b.     Nik          zu         entzun  zaitu-t

          ERG1sg  ABS2sg hear     ABS2sg-ERG1sg

 “I have heard you-ABS”

The two forms shown in (4) a,b meaning “I have heard you” co-exist in the dialect of Basque spoken in the Spanish Basque Country, but not in the Basque spoken in France, where only the standard form (4)b is used. In both dialects utterance (4)b is grammatical only if there is a previously mentioned, unspecified direct object, meaning something like “I heard it from you.”

A corpus of contemporary adult spoken Basque collected in the Spanish Basque Country contained examples of DOM (Hualde et al., 1994). Similar examples appear in natural speech corpora from children acquiring Basque as an L1 or bilingually (Barreña, 1995; Ezeizabarrena, 1996; Austin, 2001). In these studies, children produced dative case with human direct objects when using verbs such as jo “to hit,” lotu “to tie up,” and harrapatu “to catch.” Barreña notes that examples of DOM are also present in adult speech, and Ezeizabarrena mentions that exchanges such as the one in example (5) are common, in which parents are teachers correct children's use of DOM in Basque:

(5) Child:

  Ikusi      dotset aitari

  See        ABS3sg-DAT3sg-ERG1sg father-DAt3sg

  “I have seen (it) on Dad”


  Zer      ikusi    dotsek                   bada? Belarrixe, ala?

  what    see      ABS3sg-DAT3sg-  huh      ear            or what


  “What have you seen on him? His ear, or what?”

                                                      Ezeizabarrena (1996)

Austin (2006) argued that DOM in Basque is a contact-induced change that is the result of convergence between Basque and Spanish leísmo, or the use of the dative case for animate, specific direct objects. In that paper, I suggested that DOM in Basque is a change in progress that has been accelerated by the bilingualism of Basque speakers, as well as by the large number of L2 speakers of Basque who are dominant in Spanish. Additionally, I suggested that several language-internal factors made the Basque case system susceptible to influence from Spanish in the transfer of DOM, including (1) a diachronic tendency to substitute dative for absolutive agreement in Spanish Basque; (2) language-internal trend toward syncretism or agreement simplification; and (3) the pro-drop nature of Basque, which may lead to reanalysis of agreement morphemes on the part of the learner for sentences such as (6) when it is not clear whether the 3rd person dative argument refers to the indirect or the direct object.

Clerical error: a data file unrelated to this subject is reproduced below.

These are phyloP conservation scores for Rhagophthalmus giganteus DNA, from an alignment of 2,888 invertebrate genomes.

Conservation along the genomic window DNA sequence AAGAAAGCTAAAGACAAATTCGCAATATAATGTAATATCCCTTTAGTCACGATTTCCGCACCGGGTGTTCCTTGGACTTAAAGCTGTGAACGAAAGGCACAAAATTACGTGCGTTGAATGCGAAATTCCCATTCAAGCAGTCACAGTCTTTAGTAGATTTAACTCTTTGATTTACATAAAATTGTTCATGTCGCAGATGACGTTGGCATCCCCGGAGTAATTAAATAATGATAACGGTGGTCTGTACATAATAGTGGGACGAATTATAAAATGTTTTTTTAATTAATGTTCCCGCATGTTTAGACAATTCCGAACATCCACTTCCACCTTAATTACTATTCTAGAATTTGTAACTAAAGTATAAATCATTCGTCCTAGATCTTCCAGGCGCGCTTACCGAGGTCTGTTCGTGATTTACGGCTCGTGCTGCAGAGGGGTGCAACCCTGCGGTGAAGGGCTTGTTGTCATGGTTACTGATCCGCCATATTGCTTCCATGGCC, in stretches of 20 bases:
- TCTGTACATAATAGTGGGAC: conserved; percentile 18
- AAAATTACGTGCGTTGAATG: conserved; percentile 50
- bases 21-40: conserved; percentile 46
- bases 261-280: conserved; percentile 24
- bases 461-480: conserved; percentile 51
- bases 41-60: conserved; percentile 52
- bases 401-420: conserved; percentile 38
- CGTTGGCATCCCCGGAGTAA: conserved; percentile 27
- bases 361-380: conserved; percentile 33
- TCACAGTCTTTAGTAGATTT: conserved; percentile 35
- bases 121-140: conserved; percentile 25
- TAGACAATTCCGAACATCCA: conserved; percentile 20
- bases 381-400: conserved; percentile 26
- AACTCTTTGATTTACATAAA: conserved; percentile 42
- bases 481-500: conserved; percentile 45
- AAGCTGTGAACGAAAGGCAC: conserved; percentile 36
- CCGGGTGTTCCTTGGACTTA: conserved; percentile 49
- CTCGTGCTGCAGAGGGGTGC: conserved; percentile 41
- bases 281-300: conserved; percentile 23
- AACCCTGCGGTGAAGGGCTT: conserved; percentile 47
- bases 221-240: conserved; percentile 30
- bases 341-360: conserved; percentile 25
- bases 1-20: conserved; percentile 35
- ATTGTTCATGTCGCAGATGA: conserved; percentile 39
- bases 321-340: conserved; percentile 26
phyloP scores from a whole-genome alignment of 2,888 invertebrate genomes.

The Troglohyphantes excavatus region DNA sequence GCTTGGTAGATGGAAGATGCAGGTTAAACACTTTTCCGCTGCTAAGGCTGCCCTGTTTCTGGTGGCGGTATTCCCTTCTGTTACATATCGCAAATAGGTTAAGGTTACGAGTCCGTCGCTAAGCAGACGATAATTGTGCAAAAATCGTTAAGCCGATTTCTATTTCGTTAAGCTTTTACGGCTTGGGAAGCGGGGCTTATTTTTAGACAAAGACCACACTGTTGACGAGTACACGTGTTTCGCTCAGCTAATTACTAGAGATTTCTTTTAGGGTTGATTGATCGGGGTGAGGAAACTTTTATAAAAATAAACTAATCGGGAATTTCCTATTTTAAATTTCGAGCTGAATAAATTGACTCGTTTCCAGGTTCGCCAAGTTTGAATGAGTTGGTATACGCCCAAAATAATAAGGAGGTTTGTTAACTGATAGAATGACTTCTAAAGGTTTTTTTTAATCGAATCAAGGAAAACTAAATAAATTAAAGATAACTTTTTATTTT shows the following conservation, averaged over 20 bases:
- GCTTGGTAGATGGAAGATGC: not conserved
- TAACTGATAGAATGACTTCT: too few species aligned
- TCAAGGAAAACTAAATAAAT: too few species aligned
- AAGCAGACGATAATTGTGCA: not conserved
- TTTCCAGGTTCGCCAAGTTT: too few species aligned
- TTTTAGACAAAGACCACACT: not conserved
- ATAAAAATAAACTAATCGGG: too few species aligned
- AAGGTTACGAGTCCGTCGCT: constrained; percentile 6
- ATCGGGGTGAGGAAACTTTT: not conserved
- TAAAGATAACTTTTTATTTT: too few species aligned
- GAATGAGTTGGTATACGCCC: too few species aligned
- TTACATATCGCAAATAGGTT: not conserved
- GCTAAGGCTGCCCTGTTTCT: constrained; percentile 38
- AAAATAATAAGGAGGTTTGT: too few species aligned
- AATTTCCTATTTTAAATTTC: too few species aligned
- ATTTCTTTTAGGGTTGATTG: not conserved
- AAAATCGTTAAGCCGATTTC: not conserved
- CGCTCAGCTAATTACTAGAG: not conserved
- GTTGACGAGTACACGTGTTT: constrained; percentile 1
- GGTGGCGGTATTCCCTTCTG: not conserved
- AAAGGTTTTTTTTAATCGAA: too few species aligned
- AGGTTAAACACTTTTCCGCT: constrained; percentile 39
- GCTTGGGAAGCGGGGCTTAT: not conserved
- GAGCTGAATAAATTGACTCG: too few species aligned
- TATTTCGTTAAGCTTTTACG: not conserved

(6) Lagundu egingo    di-o-t

  help        do-FUT  ABS3s-DAT-3sg-ERG-1sg

“I will help him/her (to do it)”> reanalysis:

                                  “I will help him/her”

Rodríguez-Ordóñez (2013) examined the extent to which adult speakers of Gernika Basque found the use of DOM acceptable. Using a grammaticality judgment task, she asked 5 Spanish-dominant and 11 Basque-dominant participants to rate transitive sentences with and without DOM using a Likert scale. She found that both groups of speakers were significantly more likely to rate the non-DOM sentences higher than the DOM sentences. Although the Spanish-dominant bilinguals were more likely than the Basque-dominant ones to accept the DOM sentences, there was not a significant difference in judgments between the two groups. An analysis of verb types found that DOM was significantly more likely to appear with certain verbs (such as ikutu ′to touch) than others, and that it was favored in sentences with null dative objects.

In a second experiment, Rodríguez-Ordóñez asked adult speakers of the Gernika dialect of Basque from three different age groups (18–25, 30–45, and 50–65 years old) to rate speech samples from Gernika Basque, Standard Basque and Spanish for “likeability” and “Basqueness.” In each dialect or language, participants heard DOM and non-DOM transitive sentences. Across age groups, sentences from Gernika Basque (with DOM and without) were judged “more Basque” than comparable samples from Standard Basque or Spanish. However, Standard Basque sentences with DOM were judged “less Basque” than non-DOM sentences. In judging “likeability,” an interesting contrast emerged between older and younger participants; whereas the younger speakers judged Gernika Basque samples with DOM to be much less “likeable” than non-DOM samples, older participants did not distinguish between DOM and non-DOM samples from Gernika Basque. Rodríguez-Ordóñez interprets this finding to indicate that younger speakers of Gernika Basque stigmatize DOM to a greater extent than older ones, perhaps due to their receiving literacy instruction in Basque, and having been taught to avoid erderakadak or “Spanishisms.” This hypothesis was supported by data that Rodríguez-Ordóñez collected in interviews with adult speakers of Basque, in which she asked them whether using DOM in Basque was acceptable. She found that DOM has highly stigmatized by bilinguals who were Basque-dominant, whereas Spanish-dominant speakers admitted to using DOM in Basque and were more accepting of its use.